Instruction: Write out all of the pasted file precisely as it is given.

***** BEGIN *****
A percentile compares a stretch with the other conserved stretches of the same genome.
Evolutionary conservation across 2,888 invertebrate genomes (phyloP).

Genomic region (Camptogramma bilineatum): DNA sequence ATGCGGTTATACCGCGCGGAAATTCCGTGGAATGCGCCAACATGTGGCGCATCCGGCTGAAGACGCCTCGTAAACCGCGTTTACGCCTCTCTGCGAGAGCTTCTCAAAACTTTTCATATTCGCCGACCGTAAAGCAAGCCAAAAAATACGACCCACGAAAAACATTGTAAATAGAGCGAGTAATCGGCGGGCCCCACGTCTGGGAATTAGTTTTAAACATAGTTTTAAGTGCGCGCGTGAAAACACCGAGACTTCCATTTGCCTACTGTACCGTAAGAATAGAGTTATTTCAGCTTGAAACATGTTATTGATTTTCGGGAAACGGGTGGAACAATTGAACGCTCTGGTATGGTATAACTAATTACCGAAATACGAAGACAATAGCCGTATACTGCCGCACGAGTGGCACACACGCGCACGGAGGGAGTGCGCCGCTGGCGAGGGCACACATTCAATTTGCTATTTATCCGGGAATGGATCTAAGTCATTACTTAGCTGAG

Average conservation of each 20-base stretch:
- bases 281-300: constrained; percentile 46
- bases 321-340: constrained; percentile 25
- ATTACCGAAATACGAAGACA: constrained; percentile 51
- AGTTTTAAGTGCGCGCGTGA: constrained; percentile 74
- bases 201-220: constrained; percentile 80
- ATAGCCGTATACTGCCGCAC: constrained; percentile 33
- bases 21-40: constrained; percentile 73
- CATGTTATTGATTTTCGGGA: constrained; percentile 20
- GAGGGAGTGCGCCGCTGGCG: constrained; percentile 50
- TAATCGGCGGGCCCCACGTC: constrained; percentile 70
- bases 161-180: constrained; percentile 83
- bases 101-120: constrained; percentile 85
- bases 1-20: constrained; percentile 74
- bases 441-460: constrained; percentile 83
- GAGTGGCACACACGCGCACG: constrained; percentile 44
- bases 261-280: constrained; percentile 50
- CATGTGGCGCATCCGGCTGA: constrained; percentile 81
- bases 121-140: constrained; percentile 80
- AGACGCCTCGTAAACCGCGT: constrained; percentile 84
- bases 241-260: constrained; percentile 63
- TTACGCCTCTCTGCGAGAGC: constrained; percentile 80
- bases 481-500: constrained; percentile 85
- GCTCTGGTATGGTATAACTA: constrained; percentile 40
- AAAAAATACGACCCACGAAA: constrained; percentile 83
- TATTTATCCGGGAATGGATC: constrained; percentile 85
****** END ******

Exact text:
A percentile compares a stretch with the other conserved stretches of the same genome.
Evolutionary conservation across 2,888 invertebrate genomes (phyloP).

Genomic region (Camptogramma bilineatum): DNA sequence ATGCGGTTATACCGCGCGGAAATTCCGTGGAATGCGCCAACATGTGGCGCATCCGGCTGAAGACGCCTCGTAAACCGCGTTTACGCCTCTCTGCGAGAGCTTCTCAAAACTTTTCATATTCGCCGACCGTAAAGCAAGCCAAAAAATACGACCCACGAAAAACATTGTAAATAGAGCGAGTAATCGGCGGGCCCCACGTCTGGGAATTAGTTTTAAACATAGTTTTAAGTGCGCGCGTGAAAACACCGAGACTTCCATTTGCCTACTGTACCGTAAGAATAGAGTTATTTCAGCTTGAAACATGTTATTGATTTTCGGGAAACGGGTGGAACAATTGAACGCTCTGGTATGGTATAACTAATTACCGAAATACGAAGACAATAGCCGTATACTGCCGCACGAGTGGCACACACGCGCACGGAGGGAGTGCGCCGCTGGCGAGGGCACACATTCAATTTGCTATTTATCCGGGAATGGATCTAAGTCATTACTTAGCTGAG

Average conservation of each 20-base stretch:
- bases 281-300: constrained; percentile 46
- bases 321-340: constrained; percentile 25
- ATTACCGAAATACGAAGACA: constrained; percentile 51
- AGTTTTAAGTGCGCGCGTGA: constrained; percentile 74
- bases 201-220: constrained; percentile 80
- ATAGCCGTATACTGCCGCAC: constrained; percentile 33
- bases 21-40: constrained; percentile 73
- CATGTTATTGATTTTCGGGA: constrained; percentile 20
- GAGGGAGTGCGCCGCTGGCG: constrained; percentile 50
- TAATCGGCGGGCCCCACGTC: constrained; percentile 70
- bases 161-180: constrained; percentile 83
- bases 101-120: constrained; percentile 85
- bases 1-20: constrained; percentile 74
- bases 441-460: constrained; percentile 83
- GAGTGGCACACACGCGCACG: constrained; percentile 44
- bases 261-280: constrained; percentile 50
- CATGTGGCGCATCCGGCTGA: constrained; percentile 81
- bases 121-140: constrained; percentile 80
- AGACGCCTCGTAAACCGCGT: constrained; percentile 84
- bases 241-260: constrained; percentile 63
- TTACGCCTCTCTGCGAGAGC: constrained; percentile 80
- bases 481-500: constrained; percentile 85
- GCTCTGGTATGGTATAACTA: constrained; percentile 40
- AAAAAATACGACCCACGAAA: constrained; percentile 83
- TATTTATCCGGGAATGGATC: constrained; percentile 85